Tuesday, May 24, 2011

A Rich, Multi-Layered Tale from a Master Storyteller

Till We Have Faces: A Myth Retold by C.S. Lewis (1956; Harcourt Brace & Company, 1980, 324pp.)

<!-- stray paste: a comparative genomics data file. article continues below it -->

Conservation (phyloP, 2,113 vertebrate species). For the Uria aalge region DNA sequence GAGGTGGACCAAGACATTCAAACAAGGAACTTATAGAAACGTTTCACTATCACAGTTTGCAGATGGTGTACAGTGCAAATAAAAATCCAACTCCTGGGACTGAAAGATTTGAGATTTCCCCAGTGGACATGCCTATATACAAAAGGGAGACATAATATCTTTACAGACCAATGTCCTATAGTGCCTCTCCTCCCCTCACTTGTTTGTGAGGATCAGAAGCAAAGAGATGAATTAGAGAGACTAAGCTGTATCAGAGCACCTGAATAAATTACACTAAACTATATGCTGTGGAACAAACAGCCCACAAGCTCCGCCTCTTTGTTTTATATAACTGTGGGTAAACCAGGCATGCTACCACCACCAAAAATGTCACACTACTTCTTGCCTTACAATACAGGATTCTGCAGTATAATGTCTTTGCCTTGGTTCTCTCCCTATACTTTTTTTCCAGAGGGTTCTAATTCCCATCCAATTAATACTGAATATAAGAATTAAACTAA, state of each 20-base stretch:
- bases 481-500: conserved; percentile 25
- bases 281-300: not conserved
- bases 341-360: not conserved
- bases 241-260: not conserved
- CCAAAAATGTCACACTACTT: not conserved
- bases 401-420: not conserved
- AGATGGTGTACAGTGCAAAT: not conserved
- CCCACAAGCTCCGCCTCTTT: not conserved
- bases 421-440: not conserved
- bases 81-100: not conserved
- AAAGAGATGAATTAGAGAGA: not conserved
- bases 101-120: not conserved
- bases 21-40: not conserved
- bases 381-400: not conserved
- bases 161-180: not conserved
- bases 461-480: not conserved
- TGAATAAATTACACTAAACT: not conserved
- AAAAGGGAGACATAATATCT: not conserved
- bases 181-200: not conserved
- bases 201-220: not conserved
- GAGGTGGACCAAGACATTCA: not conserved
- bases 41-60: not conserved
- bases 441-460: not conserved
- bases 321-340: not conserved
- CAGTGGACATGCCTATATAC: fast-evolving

Cupid and Psyche. In the classic myth, a beautiful princess becomes the bride of an mysterious, nocturnal suitor who forbids her to see his face. Goaded by her two ugly, jealous sisters, Psyche disobeys her husband and lights a lamp to look at his face while he sleeps. As luck would have it, her husband, the god Cupid, awakens and abandons her. Heartbroken, Psyche wanders the land looking for him until they are at last reunited, and she is made a goddess. Lewis tweaks the myth in his retelling, choosing one of the “ugly” sisters--here named Orual--to tell a different version of the tale. In Till We Have Faces, Orual is the doting older sister who adores and cares for her much younger half-sister, Psyche, after her stepmother dies in childbirth. But when Psyche finds love in the arms of a enigmatic lover, Orual feels betrayed. She tries to sabotage the relationship not from jealousy of her sister’s good fortune, as the myth claims, but out of jealousy for Psyche. Lewis’s novel is rich and multi-layered, interweaving themes of unconditional love, death, and adversity to create a truly compelling tale. While the pace is rather slow, patient readers are sure to be rewarded by the story’s end.

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